New York City is losing its competitive edge and could give up its lead as the financial capital of the world in ten years according to a report commissioned by Mayor Michael Bloomberg and NY Senator Charles Schumer.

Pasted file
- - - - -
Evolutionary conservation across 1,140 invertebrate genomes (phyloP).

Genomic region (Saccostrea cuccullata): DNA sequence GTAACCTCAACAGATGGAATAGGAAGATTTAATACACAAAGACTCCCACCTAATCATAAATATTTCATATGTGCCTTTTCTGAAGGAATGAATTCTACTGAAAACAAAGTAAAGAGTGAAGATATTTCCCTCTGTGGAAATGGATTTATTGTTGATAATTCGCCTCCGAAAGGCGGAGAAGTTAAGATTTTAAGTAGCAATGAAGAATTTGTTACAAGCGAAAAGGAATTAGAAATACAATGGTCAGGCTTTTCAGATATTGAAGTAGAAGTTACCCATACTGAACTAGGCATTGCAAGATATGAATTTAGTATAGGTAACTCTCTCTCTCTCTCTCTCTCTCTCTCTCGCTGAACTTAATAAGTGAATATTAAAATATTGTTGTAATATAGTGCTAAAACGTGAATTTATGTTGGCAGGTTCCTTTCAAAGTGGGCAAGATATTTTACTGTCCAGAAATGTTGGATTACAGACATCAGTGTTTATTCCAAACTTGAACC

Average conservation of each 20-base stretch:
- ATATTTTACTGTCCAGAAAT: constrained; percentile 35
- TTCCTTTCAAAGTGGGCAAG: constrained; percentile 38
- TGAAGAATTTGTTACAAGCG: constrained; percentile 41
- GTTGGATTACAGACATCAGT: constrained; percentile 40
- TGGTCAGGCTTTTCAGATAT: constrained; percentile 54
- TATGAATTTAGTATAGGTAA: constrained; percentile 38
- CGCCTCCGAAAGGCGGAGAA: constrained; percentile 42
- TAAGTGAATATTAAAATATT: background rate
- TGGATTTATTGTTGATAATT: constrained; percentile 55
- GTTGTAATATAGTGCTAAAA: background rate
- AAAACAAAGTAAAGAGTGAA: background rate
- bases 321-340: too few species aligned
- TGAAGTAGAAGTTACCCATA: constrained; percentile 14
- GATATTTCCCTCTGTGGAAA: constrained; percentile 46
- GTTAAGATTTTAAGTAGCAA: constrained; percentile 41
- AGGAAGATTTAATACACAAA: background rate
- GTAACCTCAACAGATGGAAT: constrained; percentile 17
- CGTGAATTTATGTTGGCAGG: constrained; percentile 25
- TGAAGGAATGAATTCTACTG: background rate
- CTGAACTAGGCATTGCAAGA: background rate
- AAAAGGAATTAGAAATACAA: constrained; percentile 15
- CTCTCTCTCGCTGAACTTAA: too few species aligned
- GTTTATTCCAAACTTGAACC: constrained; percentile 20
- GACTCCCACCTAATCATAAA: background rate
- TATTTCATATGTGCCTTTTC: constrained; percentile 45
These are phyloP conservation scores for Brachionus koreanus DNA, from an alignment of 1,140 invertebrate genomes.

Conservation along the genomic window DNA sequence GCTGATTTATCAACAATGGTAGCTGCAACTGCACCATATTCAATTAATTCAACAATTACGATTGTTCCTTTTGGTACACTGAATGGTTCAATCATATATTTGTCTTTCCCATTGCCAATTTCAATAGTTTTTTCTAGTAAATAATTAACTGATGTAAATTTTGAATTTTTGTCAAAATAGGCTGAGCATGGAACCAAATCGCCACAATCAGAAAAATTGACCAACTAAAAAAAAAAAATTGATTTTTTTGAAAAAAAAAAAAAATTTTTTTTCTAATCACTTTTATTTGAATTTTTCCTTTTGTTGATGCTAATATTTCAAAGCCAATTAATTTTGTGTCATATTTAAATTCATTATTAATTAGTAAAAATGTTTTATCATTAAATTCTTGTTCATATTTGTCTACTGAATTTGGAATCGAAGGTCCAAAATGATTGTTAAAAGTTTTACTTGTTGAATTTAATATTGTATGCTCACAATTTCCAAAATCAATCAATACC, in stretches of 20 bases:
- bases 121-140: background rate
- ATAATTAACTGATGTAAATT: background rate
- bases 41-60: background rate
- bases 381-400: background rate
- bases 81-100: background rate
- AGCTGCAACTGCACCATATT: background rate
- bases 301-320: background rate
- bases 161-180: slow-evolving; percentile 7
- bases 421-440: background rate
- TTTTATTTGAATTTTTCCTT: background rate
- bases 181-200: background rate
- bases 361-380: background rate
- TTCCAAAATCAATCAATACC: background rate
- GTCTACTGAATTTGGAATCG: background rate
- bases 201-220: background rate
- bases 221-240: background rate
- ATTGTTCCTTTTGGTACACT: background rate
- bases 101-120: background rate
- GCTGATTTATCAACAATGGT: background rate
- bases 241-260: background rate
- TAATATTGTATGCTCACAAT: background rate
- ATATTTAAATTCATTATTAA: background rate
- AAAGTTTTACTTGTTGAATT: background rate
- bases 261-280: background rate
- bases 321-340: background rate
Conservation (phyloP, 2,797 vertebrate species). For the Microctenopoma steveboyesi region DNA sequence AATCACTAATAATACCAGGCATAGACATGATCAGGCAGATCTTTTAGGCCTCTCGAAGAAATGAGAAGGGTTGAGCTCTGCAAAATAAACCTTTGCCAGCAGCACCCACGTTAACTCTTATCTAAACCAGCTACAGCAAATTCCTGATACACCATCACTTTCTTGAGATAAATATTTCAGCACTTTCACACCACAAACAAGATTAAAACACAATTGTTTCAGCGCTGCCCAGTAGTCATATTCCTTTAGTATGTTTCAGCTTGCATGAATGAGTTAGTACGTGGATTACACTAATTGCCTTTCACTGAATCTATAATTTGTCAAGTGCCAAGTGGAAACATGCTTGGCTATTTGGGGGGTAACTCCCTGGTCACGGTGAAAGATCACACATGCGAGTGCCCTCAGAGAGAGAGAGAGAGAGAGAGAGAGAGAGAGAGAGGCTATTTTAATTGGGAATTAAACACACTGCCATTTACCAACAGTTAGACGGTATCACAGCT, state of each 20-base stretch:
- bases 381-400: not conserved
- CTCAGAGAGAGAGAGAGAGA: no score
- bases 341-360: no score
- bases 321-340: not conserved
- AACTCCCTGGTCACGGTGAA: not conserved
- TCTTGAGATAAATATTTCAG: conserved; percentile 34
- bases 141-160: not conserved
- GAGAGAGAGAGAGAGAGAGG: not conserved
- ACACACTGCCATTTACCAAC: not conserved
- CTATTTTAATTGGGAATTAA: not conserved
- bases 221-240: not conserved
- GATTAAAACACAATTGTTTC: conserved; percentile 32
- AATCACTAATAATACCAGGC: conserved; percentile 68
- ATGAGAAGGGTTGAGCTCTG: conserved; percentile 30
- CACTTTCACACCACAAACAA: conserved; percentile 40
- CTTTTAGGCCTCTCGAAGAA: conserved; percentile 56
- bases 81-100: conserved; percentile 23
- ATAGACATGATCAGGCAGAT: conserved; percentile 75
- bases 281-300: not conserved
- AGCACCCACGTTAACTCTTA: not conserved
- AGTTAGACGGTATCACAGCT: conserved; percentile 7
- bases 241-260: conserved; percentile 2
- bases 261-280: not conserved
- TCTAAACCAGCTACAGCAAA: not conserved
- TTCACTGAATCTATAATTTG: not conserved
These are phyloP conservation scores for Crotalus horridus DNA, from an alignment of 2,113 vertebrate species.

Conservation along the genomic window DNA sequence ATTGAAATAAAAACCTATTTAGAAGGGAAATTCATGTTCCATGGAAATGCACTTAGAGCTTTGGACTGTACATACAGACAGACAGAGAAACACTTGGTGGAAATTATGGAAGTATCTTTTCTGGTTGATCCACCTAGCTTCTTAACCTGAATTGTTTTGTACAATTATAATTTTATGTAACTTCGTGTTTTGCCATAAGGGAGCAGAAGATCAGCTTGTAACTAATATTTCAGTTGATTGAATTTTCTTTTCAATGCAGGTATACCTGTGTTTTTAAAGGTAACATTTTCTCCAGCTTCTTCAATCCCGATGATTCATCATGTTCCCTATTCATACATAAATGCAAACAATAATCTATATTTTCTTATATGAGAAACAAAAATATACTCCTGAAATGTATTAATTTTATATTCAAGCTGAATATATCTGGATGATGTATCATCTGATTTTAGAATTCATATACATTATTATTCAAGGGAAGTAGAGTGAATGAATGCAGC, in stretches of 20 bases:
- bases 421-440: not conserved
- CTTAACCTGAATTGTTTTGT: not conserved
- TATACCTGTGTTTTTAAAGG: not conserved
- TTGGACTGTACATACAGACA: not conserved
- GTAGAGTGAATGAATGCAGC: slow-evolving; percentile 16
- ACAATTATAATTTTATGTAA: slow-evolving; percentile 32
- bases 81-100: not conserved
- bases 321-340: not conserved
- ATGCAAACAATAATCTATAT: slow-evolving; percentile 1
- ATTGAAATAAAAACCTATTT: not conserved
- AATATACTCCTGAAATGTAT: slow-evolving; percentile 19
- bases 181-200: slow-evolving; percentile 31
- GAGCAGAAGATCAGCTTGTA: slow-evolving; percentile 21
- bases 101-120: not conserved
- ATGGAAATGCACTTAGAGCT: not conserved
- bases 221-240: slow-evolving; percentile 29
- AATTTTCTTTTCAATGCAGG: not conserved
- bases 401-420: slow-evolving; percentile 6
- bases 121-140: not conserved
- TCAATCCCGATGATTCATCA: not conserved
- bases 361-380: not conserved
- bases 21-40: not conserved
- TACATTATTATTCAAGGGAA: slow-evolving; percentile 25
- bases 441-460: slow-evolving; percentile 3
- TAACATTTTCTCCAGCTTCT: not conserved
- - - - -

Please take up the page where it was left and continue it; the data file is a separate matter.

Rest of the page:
According to the report from the consulting group McKinsey & Company, New York and other US cities are falling behind in financial services while cities including London, Dubai, Hong Kong and Tokyo are surging ahead. ''Unless we take corrective steps, and soon, we're going to see the US's leadership in global financial transactions dwindle, putting a chill on the nation's economy and the city's'' said Bloomberg during a meeting in City Hall. ''That will spell fewer jobs and slower overall growth.'' The report concludes that New York and the US are losing the advantage because of several main factors: US regulatory framework, particularly the Sarbanes-Oxley Act, is ''a thicket of complicated rules, rather than a streamlined set of commonly understood principles, as is the case in the United Kingdom and elsewhere.'' The anti-fraud law was passed in 2002 in response to the accounting and finance scandals that embroiled Enron Corp, WorldCom Inc and other US companies. While New York offers a promising talent pool for its financial services work force, ''we are at risk of falling behind in attracting qualified US and foreign workers.'' The legal environments in other nations ''far more effectively discourage frivolous litigation''. One in nine New York jobs is in financial services, which contributes more than a third of business income tax revenues to New York's economy. At nation level financial services is the third-largest sector of the US economy, contributing 8% of GDP, behind only manufacturing and real estate. Mayor Bloomberg, a Republican built a fortune from the financial information company Bloomberg LP., which he founded in the early 1980s. Already, the Securities and Exchange Commission last month agreed to ease some rules within Sarbanes-Oxley, but the McKinsey report suggested the SEC go further and consider exempting foreign companies from certain parts of the act, ''provided they already comply with sophisticated, SEC-approved foreign regulators.'' The report also raises the idea of creating a special ''international financial services zone'' in New York, where tax breaks and other incentives could be used to lure new foreign firms. Other suggestions include a Congress-created commission on financial competitiveness, to address the structural issues for the long term, and a similar local venture to promote New York's interests. According to the report, the trends being observed today could result in significant setbacks: The United States stands to lose ''substantial market share in investment banking and sales and trading over the next five years,'' equal to billions of dollars. ''If New York does not stay No. 1 in terms of financial services, we could lose everything else,'' said Senator Schumer. ''So much of what happens in this town is because we're the world financial centre.'' To reach its findings, the McKinsey team interviewed more than 50 CEOs and business leaders, and gathered information through surveys of more than 300 other leaders and senior executives.